News Director, International News

News Director, International News


I’ve been in the BBC
for about 23 years now. And I moved from
radio production, through into TV production, and then multi-skilling,
so both radio and TV. And then I moved from
reporting to directing. So it’s a varied career. And it was actually the
general-studies course at school, was a
media-studies lesson. And at the same time,
the local radio station, Radio Gloucestershire, was
opening up, and I went along to earn some pocket money,
and the BBC offered me a job. And then at the end of the year,
when I was finishing my A levels and just about to
go to university, they offered me a year’s
contract to be a reporter, so I thought I’d take a
year off from university. And here I am, 23 years later. Being out here in America
is a definite career change, because I was on the upwardly
mobile step of management and decided to take a step
backwards, take a downgrade in my career, and go back
to the coal-face of directing, because of a great
opportunity to come abroad and direct in America. I like America. I like the political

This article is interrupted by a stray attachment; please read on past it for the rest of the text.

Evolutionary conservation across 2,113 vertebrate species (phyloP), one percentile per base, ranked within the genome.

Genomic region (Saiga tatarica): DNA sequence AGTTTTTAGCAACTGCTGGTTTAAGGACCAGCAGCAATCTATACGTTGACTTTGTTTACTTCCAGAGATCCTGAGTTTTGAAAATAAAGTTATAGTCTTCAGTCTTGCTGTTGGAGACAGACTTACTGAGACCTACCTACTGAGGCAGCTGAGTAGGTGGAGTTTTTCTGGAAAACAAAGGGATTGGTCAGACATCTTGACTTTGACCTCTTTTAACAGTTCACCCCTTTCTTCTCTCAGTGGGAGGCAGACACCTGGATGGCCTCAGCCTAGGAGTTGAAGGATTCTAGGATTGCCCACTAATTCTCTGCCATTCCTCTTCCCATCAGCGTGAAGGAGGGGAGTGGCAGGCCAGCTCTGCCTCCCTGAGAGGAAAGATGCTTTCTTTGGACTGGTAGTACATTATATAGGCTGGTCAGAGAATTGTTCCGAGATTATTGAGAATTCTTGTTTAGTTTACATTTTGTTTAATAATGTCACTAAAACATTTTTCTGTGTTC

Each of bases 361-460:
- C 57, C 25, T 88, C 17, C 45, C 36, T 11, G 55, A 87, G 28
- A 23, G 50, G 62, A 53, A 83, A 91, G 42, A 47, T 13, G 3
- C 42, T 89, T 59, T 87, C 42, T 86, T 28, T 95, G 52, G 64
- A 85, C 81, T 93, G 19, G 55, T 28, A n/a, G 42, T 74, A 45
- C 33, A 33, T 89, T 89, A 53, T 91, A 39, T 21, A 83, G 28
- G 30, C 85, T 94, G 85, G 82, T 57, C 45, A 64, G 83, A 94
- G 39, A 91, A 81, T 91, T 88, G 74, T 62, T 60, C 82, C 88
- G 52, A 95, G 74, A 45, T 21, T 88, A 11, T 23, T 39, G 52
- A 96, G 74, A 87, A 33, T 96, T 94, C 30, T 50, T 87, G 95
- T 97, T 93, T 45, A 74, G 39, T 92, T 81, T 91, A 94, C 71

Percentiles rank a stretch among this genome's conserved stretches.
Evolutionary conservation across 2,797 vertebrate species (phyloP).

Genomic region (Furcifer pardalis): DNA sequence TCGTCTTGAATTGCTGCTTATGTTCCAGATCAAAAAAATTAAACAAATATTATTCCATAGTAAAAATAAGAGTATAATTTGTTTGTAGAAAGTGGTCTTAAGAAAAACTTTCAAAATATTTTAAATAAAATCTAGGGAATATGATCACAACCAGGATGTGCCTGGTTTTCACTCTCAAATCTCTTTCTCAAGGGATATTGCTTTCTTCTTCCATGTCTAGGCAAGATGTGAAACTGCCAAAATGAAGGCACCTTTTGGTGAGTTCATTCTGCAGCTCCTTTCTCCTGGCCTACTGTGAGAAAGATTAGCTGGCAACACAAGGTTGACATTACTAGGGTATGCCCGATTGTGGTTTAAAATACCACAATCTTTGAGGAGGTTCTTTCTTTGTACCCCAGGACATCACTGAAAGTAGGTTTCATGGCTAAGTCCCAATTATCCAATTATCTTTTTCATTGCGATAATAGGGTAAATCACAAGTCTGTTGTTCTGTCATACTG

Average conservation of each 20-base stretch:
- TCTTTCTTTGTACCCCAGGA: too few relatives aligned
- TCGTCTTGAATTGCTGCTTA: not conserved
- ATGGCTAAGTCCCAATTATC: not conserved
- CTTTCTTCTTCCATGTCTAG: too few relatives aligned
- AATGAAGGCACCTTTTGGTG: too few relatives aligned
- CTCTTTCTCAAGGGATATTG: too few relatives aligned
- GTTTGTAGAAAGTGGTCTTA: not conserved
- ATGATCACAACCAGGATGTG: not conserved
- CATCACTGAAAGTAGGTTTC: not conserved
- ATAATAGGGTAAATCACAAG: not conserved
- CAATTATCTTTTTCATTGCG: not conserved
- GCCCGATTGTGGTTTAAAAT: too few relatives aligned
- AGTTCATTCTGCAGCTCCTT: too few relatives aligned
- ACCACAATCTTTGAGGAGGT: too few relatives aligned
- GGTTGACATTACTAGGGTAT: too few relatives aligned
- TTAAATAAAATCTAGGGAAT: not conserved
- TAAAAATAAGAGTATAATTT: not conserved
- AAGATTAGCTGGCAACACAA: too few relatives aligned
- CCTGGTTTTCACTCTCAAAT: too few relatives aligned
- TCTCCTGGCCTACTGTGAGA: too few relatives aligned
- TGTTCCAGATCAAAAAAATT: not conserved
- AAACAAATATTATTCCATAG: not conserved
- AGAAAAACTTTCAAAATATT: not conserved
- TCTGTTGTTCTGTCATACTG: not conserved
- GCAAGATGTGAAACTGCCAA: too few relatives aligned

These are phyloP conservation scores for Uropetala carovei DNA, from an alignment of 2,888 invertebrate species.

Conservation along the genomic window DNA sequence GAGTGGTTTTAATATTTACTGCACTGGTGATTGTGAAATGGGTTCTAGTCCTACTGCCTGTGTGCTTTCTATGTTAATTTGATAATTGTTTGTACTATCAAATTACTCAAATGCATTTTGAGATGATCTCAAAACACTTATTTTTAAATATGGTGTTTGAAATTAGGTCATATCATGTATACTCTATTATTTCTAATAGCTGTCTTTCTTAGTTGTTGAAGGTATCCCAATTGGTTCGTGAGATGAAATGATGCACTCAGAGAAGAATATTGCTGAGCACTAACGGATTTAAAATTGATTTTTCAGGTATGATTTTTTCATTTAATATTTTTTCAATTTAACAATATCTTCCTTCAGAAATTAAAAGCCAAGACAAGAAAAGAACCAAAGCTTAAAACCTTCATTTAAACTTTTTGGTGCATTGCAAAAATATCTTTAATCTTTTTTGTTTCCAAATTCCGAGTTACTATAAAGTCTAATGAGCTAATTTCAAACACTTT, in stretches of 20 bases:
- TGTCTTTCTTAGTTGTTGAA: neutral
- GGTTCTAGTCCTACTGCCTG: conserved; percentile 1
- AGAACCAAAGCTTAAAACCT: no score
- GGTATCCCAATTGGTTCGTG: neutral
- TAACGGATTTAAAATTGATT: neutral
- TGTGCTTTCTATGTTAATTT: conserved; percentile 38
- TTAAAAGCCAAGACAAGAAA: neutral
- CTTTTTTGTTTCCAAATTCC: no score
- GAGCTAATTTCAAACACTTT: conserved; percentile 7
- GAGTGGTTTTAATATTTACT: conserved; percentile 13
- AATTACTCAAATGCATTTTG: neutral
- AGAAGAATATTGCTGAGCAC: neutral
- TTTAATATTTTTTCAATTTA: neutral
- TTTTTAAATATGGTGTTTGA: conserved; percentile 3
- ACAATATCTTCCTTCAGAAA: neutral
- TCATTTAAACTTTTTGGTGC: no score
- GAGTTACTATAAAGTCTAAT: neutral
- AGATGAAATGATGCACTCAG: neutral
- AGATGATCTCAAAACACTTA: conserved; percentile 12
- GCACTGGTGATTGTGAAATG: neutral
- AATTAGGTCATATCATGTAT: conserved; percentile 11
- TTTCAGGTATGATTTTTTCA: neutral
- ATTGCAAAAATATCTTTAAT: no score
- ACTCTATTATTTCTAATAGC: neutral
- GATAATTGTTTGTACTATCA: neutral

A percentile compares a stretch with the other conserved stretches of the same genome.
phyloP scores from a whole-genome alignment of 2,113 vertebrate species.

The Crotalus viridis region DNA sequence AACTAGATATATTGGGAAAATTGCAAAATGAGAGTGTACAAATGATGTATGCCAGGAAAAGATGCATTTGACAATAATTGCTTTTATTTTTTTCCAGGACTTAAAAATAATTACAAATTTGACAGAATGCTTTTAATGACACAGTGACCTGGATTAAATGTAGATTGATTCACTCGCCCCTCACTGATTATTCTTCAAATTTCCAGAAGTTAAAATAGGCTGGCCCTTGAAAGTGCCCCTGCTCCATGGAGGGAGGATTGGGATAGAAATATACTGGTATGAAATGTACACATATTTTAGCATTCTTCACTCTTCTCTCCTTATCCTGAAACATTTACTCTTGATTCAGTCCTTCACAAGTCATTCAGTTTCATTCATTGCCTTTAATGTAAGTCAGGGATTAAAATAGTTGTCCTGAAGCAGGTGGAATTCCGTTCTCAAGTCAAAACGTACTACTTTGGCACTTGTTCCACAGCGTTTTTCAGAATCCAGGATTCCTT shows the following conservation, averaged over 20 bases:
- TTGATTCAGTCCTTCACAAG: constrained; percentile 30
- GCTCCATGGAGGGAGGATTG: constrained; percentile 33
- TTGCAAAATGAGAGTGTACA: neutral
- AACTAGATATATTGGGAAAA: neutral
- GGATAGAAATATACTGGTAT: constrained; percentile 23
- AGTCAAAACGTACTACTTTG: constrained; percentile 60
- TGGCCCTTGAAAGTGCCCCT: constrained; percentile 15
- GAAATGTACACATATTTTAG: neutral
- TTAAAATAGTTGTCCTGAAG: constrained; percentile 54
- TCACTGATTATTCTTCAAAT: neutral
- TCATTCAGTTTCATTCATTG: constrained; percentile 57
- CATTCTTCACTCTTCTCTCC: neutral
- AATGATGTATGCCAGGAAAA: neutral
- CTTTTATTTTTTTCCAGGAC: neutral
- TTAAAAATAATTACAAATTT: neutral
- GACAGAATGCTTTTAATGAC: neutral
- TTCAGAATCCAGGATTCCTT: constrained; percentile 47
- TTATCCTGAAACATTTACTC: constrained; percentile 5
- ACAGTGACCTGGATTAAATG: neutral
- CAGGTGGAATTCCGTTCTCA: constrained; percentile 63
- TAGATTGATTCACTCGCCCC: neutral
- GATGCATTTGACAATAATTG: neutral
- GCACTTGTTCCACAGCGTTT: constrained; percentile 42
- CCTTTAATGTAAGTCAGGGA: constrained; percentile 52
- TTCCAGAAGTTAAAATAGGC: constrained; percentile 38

system here. I was going to be covering that. I think too many people
get stuck in a rut and expect the BBC to
manage your career, when in fact you should
be managing your career. The BBC has always
been, basically, the trainer for everybody
in the industry, and I think that’s still true. When I think, over
the past 23 years, of how many people
I’ve worked with and where they are working
now, I would say the majority of people I know who are
working outside the BBC used to work for the BBC. I’ve always worked from the
BBC, from the age of 17. But occasionally in my
career with the BBC, I’ve been contracted
out to other companies, such as Pearson TV and Reuters, to work with them
on certain projects. And the BBC is much more
of a family, I would say, and much more support
with your colleagues. Up until now, my career has
provided a sense of security. It’s almost like a civil-service
job, where you join from a young lad and
you can end your career with the BBC when you retire. That’s probably going to change. In the future for people,
they’ll have several careers. I’ve had my several
careers within the BBC because I’m willing
to be flexible. And that’s a great
advantage, I think. If you’re willing to be
flexible, the BBC is willing to be flexible with your career. I actually quite like the
idea of retracing my steps. So I moved from a
local-radio assistant reporter, into reporting, slight
presenting; then moving into television,
picture editing, producing, then reporting; then
moved across to directing. I would quite like to go back
into regional television, maybe as a reporter or a picture
editor, producer, and then end up in my retirement
presenting a programme back on Radio Gloucestershire. I think that’s quite a
nice circle of opportunity.

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